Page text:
Fitness, Personal Training, & Exercise Science

How to Specialize in Youth Fitness and Strength Conditioning

Inside the Mount Hood Athletic Club near Portland, Ore., a group of 20 kids weaves through a series of cones dribbling basketballs. When personal trainer Trevor Hayward blows a whistle, the kids go from dribbling to passing, and move in for layups.

It’s part of a youth sports class that introduces kids to basketball, soccer, racquetball, volleyball, and strength and conditioning exercises to improve speed, agility, and quickness, and prepare them to play team sports in school or local leagues.

Ever thought about teaching youth fitness or youth strength conditioning classes?

An estimated 45 million kids (ages 5 to 18) play youth sports, according to recent survey data published in the Open Access Journal of Sports Medicine.

And that includes sports like basketball, football, hockey, swimming, tennis, running, volleyball, soccer, track and field, wrestling, and gymnastics.

After-school programs are by far the most popular place for kids to participate in youth sports, but many also play in private leagues and clubs.

With that many kids playing youth sports, there are ample opportunities to help kids develop sport-specific skills, or simply improve their athletic ability to excel.

Here are a couple of examples:

  • After playing college baseball in the midwest as a catcher, Jerrod White combined his love for the game and education. He turned down offers to play for minor league teams, the Alexandria Aces and the Kansas City T-Bones. And instead, launched White Brothers Baseball, with his brother Jeff White, near Springfield, Mo., offering private lessons and camps to teach kids how to play the game.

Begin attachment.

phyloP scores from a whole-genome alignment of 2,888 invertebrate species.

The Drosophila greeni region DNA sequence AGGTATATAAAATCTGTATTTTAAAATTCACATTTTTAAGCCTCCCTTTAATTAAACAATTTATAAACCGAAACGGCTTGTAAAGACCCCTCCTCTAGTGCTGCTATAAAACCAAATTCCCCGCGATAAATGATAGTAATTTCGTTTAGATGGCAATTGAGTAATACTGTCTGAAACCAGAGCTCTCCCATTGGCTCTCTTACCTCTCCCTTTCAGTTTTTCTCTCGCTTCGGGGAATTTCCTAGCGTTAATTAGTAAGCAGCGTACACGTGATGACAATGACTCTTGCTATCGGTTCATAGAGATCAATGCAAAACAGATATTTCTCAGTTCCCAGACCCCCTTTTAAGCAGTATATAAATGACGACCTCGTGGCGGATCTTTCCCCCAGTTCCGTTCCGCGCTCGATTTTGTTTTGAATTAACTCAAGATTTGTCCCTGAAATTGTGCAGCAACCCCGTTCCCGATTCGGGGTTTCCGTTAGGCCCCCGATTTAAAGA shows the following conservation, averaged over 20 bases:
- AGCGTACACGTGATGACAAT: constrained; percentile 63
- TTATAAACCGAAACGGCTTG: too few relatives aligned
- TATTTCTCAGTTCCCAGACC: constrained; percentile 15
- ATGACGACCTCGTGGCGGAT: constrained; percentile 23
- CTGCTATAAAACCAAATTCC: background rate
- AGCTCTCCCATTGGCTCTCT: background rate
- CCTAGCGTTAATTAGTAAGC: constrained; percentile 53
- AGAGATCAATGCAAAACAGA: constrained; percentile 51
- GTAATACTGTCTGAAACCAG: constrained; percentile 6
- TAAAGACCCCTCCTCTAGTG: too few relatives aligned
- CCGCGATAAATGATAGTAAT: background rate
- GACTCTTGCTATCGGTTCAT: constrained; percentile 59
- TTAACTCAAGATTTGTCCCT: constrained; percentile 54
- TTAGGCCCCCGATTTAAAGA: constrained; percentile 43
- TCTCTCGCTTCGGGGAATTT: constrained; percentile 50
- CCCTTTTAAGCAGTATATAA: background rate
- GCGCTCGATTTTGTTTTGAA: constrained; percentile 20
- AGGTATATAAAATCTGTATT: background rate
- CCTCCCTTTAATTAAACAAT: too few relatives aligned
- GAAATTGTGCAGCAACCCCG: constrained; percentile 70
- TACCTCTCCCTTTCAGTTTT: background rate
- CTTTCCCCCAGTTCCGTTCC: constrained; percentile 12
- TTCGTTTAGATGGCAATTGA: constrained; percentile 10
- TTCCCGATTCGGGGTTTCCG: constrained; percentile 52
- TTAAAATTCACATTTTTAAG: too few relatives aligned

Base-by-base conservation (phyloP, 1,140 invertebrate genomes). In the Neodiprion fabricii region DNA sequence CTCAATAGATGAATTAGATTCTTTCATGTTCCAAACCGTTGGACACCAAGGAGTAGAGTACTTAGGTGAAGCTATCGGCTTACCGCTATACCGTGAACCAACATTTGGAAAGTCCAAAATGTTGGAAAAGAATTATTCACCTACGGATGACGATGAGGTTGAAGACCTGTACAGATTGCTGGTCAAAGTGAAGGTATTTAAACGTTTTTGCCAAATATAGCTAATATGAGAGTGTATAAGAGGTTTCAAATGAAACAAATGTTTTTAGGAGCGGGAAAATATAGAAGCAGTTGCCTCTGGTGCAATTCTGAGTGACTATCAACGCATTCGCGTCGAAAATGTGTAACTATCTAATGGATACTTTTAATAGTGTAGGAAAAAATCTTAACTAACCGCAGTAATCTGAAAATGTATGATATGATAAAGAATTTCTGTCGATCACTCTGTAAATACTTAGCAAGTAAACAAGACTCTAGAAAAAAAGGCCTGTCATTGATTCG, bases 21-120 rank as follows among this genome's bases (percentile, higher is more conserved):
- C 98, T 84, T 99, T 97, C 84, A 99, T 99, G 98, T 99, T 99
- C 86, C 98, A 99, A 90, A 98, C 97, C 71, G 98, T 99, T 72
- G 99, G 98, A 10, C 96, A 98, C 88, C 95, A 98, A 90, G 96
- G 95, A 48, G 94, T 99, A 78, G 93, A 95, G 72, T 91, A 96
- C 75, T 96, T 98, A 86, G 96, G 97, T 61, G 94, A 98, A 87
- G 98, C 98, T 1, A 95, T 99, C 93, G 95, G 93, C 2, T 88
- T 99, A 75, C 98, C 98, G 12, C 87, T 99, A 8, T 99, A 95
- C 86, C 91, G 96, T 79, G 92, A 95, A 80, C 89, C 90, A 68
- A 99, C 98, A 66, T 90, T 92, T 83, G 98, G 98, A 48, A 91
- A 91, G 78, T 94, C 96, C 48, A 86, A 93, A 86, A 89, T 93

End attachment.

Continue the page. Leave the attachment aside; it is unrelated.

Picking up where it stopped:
• Los Angeles native, Ron Hightower was playing tennis with his dad and other pros by the time he was four years old. That early education eventually helped him make the top 100 list as a pro, and compete in Wimbledon. He decided to pay it forward when he launched the Hightower Tennis Academy to help young tennis players master the game.
  • And inside the Mount Hood Athletic Club, Trevor Hayward hosts the six-week youth sports class a couple of times a year. He also coaches youth basketball in private and small-group training sessions.

Find Your Niche in Youth Sports

You might be surprised to learn that 63 percent of families with school-age kids spend an estimated $100 to $499 a month on youth sports. And another 18 percent spend up to $999 a month on youth sports fees, uniforms, travel, gear, and private coaching, according to recent survey data.

That’s great news if you’ve been thinking about becoming a youth strength and conditioning coach.

Be a generalist or focus on one niche? It’s possible to be a successful youth fitness or strength conditioning coach with a general approach to training. Hayward uses his youth sports class to book small-group and one-on-one sessions later on to help kids fine-tune their basketball skills.

But more often than not, by focusing on one specific niche (e.g., baseball, tennis, soccer, running…), it will be easier to find youth to train, build your reputation, and keep kids and their parents coming back for more.